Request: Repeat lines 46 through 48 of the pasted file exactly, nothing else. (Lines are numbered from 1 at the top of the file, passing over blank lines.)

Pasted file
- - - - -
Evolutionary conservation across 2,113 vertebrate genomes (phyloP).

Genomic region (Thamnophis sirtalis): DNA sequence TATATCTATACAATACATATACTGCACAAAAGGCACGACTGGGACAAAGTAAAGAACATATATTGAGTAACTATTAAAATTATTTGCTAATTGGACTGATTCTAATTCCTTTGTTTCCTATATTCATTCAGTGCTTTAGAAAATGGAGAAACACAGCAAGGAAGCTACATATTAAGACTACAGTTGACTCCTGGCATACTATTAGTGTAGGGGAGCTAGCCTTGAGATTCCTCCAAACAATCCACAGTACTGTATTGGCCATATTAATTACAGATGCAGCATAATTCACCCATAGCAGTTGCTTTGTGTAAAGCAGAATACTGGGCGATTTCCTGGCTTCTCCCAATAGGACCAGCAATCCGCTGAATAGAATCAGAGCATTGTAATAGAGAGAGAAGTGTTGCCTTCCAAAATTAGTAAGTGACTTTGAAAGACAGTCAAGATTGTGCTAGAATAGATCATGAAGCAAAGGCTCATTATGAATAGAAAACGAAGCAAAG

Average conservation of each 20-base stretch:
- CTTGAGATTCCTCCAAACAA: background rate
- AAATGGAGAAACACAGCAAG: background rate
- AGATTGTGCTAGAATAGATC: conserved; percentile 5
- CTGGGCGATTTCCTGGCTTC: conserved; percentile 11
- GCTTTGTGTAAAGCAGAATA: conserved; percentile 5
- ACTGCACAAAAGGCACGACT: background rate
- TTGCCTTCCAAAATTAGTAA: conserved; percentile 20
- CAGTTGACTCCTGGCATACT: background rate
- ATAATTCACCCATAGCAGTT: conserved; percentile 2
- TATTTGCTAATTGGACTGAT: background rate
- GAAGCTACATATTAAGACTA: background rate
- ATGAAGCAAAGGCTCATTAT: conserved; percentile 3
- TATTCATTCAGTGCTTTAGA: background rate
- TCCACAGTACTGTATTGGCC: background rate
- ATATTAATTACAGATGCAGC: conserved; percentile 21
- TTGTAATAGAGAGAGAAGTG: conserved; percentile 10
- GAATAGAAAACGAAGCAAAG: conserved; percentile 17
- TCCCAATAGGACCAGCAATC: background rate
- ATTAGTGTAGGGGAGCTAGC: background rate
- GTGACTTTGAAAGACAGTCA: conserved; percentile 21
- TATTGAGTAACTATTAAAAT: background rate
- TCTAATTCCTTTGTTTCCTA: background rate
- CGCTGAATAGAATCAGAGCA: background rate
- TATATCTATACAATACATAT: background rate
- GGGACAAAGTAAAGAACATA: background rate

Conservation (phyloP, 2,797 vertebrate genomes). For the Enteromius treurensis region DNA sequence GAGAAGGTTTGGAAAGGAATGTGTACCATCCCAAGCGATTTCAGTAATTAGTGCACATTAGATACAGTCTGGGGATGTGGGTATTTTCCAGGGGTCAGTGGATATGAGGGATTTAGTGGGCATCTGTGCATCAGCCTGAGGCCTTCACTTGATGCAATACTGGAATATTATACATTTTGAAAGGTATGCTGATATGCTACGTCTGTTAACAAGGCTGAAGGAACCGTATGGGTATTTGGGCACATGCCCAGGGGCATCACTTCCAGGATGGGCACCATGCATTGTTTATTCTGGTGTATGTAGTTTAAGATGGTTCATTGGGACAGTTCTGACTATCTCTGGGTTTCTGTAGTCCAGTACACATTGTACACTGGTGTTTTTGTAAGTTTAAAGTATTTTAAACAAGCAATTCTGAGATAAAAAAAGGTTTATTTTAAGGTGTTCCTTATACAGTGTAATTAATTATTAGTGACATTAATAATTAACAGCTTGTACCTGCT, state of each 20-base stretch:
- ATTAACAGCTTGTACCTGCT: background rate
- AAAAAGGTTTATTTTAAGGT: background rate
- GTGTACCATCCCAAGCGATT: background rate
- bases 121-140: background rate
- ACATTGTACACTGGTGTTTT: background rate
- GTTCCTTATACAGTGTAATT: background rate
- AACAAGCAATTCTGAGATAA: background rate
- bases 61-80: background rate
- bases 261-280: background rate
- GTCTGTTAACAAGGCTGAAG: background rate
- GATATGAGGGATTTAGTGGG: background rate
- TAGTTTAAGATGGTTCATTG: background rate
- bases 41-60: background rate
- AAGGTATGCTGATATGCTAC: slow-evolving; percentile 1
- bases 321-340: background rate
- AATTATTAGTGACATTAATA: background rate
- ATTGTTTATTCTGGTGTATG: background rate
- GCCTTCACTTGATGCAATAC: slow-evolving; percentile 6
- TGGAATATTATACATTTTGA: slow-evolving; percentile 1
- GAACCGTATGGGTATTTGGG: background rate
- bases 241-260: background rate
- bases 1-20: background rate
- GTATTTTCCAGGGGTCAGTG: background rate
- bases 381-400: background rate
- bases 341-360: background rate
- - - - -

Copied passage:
- ATTGTTTATTCTGGTGTATG: background rate
- GCCTTCACTTGATGCAATAC: slow-evolving; percentile 6
- TGGAATATTATACATTTTGA: slow-evolving; percentile 1